Previously you were able to have singular keywords in your campaigns which will no longer be possible in 2018. This is likely because they can be seen as too broad. Many accounts were forced into these broader terms to get around the budget cap but as this has been lifted the more expensive keywords and terms can now be bid on. There are a few exceptions to this rule as you will still be able to have your brand name as a singular keyword. The best thing to do here in preparation for the policy update is to be ruthless and just remove any singular keywords from your account, it’s better to not have them and then work on improving your list of keywords than to have your account canceled after two straight months of non-compliance.
Each campaign is now required to have at least two adgroups. This is something that you should already be doing. The more adgroups you have, the wider variety of keywords and adverts you can have. If you currently only have one adgroup on a campaign try and split up the keywords you have and group them into similar themes. You will soon find that you have enough keywords to make a few new adgroups and maybe a few spare keywords to begin researching keywords for a couple more.
Within each adgroup you are now required to have two unique adverts serving. This has been the recommended number of adverts by Google for a while now so this should be common practice. If you have the time to come up with further ad creative we would recommend pushing that number up to four unique adverts. Try including punchy lines that are featured on the landing page that your advert will direct consumers to. Having at least two adverts allows you to split-test the adverts against each other and find out which elements of your ad copy are working better. This allows you to constantly try and outperform your best serving adverts by coming up with new creative advert ideas.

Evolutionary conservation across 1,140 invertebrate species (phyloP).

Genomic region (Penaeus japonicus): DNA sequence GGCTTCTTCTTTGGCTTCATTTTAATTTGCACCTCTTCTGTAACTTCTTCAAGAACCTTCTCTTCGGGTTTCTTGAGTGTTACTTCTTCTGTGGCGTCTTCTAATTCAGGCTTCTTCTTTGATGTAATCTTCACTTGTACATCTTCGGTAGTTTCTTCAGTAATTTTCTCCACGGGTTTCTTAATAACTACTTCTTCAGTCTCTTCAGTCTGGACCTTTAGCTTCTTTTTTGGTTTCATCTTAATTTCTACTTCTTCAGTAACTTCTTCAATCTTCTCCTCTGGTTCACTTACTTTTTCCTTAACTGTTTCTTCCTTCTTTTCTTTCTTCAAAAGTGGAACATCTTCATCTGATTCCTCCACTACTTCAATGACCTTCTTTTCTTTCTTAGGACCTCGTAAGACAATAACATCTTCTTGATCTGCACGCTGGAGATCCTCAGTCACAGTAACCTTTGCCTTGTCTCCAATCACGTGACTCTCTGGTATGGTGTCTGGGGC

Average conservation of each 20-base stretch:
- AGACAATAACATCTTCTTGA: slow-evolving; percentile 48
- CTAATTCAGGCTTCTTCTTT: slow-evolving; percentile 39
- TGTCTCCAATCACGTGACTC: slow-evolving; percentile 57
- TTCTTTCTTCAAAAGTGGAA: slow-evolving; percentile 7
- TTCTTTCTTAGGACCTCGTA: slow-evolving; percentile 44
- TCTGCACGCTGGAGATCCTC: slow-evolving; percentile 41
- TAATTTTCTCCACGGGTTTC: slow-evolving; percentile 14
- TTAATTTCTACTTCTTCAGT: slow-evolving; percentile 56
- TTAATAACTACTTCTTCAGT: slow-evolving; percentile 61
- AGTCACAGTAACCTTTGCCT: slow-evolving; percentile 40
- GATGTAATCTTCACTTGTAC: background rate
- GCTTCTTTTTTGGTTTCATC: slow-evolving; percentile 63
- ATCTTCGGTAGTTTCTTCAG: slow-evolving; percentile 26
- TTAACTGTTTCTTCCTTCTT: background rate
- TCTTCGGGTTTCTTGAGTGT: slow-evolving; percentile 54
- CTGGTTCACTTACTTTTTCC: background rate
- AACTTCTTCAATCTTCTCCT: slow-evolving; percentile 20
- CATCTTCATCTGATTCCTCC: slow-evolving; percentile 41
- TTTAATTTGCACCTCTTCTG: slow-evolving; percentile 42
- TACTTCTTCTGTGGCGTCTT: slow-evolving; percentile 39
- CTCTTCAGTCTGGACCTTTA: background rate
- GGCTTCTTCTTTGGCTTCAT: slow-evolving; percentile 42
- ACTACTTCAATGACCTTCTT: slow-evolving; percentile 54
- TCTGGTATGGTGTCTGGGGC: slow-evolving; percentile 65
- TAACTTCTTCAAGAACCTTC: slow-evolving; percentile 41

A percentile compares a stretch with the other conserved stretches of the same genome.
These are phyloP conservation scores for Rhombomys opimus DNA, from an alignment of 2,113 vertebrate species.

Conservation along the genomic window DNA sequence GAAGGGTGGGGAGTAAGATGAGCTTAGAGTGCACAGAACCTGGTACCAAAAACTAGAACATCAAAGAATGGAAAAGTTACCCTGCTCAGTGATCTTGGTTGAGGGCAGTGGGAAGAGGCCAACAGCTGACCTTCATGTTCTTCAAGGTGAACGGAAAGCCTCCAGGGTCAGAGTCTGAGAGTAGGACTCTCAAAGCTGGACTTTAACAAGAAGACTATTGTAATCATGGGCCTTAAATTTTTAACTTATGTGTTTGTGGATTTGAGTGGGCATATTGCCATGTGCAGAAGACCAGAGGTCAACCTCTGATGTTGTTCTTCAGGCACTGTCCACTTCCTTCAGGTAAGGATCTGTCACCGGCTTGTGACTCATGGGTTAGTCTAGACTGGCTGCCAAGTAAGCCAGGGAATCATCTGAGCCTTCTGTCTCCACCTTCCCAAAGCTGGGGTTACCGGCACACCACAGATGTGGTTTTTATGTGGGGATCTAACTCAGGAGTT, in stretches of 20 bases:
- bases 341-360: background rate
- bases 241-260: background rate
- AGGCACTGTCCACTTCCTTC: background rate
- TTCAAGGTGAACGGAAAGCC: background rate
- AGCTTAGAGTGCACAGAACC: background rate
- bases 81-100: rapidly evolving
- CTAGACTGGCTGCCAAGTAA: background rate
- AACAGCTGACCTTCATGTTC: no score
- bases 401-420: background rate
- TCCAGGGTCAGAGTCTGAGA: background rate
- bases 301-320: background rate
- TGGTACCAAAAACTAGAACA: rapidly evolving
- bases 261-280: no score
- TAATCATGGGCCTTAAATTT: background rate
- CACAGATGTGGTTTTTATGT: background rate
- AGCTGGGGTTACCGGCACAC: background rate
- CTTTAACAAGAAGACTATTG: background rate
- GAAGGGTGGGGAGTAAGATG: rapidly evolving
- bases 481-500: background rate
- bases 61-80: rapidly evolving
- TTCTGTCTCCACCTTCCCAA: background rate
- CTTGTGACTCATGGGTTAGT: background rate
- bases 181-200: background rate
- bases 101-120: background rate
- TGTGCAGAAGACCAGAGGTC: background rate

Adverts can include ad extensions which allow you to include sitelinks to other useful parts of your website. This will be displayed underneath your advert's main body. Not only do ad extensions increase the amount of content in your adverts, they increase the physical size of the ad meaning you can take up more real estate on the Google search results page. As of January 1st, each advert will now be required to have a minimum of two sitelinks. We would recommend having four if you can and also trying to include as many of the other available ad extensions as well.
Every keyword tied to your account carries its own individual quality score from 0 to 10. The quality score of a keyword is Google’s own rating for a selected keyword based on its relevance to the adgroup it is in, its CTR (Click Through Rate) and the performance history of the account. Ad Grant accounts are no longer permitted to contain any keywords with a quality score of 2 or less. As with the singular keywords we suggest being ruthless here and removing them from your account or at least pausing them. It is better to have an account that meets the regulations than to risk it being canceled as you try and increase the quality score of your keywords.
Remember that these new requirements must be met by the end of a two month period otherwise you risk your account being suspended or even canceled. The first period will be the 1st March 2018.